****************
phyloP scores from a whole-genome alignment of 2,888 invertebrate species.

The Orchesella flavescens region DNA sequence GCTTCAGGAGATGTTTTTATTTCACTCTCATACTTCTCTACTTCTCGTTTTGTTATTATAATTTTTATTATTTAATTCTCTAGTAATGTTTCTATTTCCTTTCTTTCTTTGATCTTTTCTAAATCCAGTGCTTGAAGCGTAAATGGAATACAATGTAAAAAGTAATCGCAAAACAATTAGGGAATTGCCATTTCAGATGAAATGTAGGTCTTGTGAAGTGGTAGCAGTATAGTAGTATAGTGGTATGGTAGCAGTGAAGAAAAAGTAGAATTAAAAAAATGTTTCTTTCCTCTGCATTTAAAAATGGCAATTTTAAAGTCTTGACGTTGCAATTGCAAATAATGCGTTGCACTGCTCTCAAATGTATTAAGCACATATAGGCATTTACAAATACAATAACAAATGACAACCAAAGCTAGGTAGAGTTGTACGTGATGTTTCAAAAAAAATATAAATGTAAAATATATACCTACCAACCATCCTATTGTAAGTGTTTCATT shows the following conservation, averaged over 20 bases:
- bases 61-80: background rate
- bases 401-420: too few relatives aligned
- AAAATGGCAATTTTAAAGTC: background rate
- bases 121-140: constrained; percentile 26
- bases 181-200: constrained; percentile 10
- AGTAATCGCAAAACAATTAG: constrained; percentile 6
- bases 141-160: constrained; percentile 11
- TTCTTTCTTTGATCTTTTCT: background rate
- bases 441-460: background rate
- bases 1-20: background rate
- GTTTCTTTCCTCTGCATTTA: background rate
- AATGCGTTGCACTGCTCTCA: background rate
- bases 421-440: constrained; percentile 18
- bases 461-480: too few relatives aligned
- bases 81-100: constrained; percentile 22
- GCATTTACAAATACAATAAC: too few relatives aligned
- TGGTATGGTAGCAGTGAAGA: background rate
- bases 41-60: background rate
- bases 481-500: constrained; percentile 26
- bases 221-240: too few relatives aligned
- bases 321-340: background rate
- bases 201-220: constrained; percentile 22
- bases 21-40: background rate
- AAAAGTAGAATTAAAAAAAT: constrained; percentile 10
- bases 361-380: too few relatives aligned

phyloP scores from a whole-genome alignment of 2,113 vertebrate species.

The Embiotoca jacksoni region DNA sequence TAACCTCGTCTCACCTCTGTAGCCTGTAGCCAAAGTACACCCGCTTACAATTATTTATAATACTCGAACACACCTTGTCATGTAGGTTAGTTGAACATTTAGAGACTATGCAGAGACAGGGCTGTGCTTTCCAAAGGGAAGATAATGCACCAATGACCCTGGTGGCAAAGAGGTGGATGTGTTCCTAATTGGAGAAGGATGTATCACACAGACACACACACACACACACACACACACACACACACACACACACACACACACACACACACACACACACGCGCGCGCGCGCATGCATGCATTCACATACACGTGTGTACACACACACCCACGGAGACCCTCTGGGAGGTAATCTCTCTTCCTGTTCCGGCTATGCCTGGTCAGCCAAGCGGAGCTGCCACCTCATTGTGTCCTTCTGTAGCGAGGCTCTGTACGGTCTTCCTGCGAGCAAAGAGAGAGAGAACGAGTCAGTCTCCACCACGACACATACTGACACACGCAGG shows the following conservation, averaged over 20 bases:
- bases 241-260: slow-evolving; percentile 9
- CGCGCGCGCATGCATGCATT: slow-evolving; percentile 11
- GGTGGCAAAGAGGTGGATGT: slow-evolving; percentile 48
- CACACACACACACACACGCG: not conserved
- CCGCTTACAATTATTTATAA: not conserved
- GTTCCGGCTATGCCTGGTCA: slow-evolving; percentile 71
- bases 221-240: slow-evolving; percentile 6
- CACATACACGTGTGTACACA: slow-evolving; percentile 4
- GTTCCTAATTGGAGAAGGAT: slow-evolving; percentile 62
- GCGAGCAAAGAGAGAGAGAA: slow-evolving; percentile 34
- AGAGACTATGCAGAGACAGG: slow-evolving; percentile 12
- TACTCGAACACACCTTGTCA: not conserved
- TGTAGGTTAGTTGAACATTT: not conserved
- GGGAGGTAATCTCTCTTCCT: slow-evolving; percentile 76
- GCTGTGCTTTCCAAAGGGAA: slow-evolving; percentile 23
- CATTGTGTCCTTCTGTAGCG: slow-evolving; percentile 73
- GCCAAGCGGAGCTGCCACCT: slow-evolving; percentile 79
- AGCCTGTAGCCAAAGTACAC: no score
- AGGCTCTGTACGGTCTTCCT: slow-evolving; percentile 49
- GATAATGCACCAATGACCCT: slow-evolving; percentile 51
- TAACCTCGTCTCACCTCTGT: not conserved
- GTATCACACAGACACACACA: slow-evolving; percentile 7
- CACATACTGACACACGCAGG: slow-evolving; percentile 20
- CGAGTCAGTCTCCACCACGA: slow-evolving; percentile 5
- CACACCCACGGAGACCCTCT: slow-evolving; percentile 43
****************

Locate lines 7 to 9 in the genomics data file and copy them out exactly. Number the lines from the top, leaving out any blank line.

- bases 181-200: constrained; percentile 10
- AGTAATCGCAAAACAATTAG: constrained; percentile 6
- bases 141-160: constrained; percentile 11